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Sunday, June 1, 2003
Last modified at 8:33 p.m. on Wednesday, May 28, 2003
© 2003 - The Lubbock Avalanche-Journal

photo: general

  Just in case you're asked to describe a prairie dog, here's a look at one of the residents of Lubbock's Prairie Dog Town.
t A-J File Photo


The A-J: Shorthand for The Avalanche-Journal.

Boll weevil: Pesky insect that eats and destroys cotton crops.

Caprock Escarpment: Commonly called simply the Caprock. The cap, or hard layer, underlying the Llano Estacado is a major geological feature. Highly mineral subsoil particles cemented themselves together to form a rock-like layer a few feet below the ground that resists erosion.

Although the name Caprock technically applies only to the formation itself, the expression is often loosely used to mean the whole Llano Estacado (see below). The Caprock Escarpment forms a natural boundary line between the High Plains and the Lower Rolling Plains of West Texas.

It stretches from the Panhandle into Central Texas and can be seen most prominently in Briscoe, Floyd, Motley, Dickens, Crosby, Garza and Borden counties, where it reaches its highest elevations, rising abruptly above the plains at 200, 500 or as much as 1,000 feet. The east-facing wall is often cut by rivers, forming canyons such as Palo Duro Canyon.

n Depot District: Entertainment district around Buddy Holly Avenue between 17th and 19th streets. Named for the train depot that later became the Depot Restaurant and now houses the Buddy Holly Center.

n Double T: Symbol of Texas Tech. One smaller T stands in front of a larger T.

n Guns up: The hand sign of Texas Tech is made by extending the index finger outward and the thumb upward and tucking in the other fingers. It refers to the idea that the Red Raiders (see below) will shoot down their opponents.

n Hub City: Lubbock's nickname. The Chamber of Commerce adopted the slogan ''Hub of the Plains'' in 1917 to reflect Lubbock's central location in the region and position as a center of commerce.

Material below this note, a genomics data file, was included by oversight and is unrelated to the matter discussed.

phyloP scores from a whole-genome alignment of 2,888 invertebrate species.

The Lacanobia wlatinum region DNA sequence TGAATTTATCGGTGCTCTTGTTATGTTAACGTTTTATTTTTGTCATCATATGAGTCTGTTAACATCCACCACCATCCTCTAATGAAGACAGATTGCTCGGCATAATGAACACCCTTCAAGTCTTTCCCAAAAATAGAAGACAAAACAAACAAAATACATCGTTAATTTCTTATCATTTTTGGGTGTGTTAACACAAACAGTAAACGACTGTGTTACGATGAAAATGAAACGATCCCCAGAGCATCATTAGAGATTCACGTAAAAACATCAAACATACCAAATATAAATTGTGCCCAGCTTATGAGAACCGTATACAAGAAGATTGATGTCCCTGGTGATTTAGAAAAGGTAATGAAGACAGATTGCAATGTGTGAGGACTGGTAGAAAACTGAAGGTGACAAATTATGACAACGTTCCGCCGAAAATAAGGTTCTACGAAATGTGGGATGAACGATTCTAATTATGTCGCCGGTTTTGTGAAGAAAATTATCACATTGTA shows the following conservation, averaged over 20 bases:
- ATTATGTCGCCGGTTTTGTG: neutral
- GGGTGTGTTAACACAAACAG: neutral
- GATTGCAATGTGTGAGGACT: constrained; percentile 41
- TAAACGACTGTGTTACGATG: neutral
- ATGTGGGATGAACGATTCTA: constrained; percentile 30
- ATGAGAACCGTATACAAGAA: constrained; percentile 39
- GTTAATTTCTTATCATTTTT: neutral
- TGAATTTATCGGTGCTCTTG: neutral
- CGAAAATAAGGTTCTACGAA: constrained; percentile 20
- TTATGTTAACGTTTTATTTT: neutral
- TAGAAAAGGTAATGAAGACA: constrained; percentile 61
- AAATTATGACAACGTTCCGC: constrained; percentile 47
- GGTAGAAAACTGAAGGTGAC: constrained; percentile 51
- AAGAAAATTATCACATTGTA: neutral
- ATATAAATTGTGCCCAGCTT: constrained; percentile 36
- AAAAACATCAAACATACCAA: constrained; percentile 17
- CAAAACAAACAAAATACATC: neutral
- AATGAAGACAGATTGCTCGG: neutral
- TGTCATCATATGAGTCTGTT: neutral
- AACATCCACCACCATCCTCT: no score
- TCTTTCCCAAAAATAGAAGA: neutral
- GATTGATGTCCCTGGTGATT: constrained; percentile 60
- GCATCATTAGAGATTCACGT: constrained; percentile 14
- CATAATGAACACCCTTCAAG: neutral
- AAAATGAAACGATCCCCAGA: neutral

n Llano Estacado: Means ''Staked Plains'' in Spanish. The southern extension of the High Plains of North America, which lies south of the Canadian River in northwest Texas and northeast New Mexico. A high mesa sloping at a rate of about 10 feet per mile toward the southeast, it is one of the largest tablelands on the north continent.

It is distinctly bounded on the north by the southern escarpment of the Canadian River valley and on the east by the irregular and deeply incised Caprock Escarpment. The western boundary is the Mescalero Escarpment east of the Pecos River valley of New Mexico. The southern end of the plateau lacks a distinct physical boundary, and the Johnson Creek branch of the Colorado River, east of Big Spring, is probably best considered its boundary.

The Llano Estacado includes all or part of 33 Texas and four New Mexico counties and covers about 32,000 square miles. It is part of what was known to early explorers and settlers as the Great American Desert.

The name possibly evolved from references by early explorers to stakes used as markers for travel paths or routes to water. But historians also cite explorers' comparison of the area's cliff formations to palisades, which are large pointed stakes forming a fence, as a possible source of the name.

n The Loop: Common name for Loop 289, which circles the city of Lubbock.

n Overton: Lubbock's oldest neighborhood founded by Dr. M.C. Overton in 1907 and bordered by Avenue Q, Fourth Street, University Avenue and 19th Street. North Overton, north of Broadway, is undergoing a massive revitalization effort.

n Prairie Dog Town: A protected colony of prairie dogs inside Mackenzie Park.

n Red Raiders: Name referring to Texas Tech sports teams and students. In a 1932 story, A-J sports writer Collier Parris gave the name to the football team in reference to their red uniforms and strong season. The name caught on, and by 1936 the former name, Matadors, faded away.

n Reese Air Force Base: The base west of town closed in 1997. It has been redeveloped into a research, education and business park named Reese Technology Center.

n South Plains: A physical region within the Great Plains, which lie to the east of the base of the Rocky Mountains and extend into Northwest Texas.

The South Plains is bordered on the north by Hale County and the south by Midland and Ector counties. Its western edge is the state line with New Mexico, and its eastern edge is the Caprock Escarpment.

The A-J commonly refers to its coverage area, the 33 counties surrounding Lubbock and including Lubbock County, as the South Plains.

n Sources: A-J files, The Handbook of Texas Online, ''A History of Lubbock'' by Lawrence L. Graves, Texas Almanac, Texas Tech

Compiled by staff writer Elizabeth Langton

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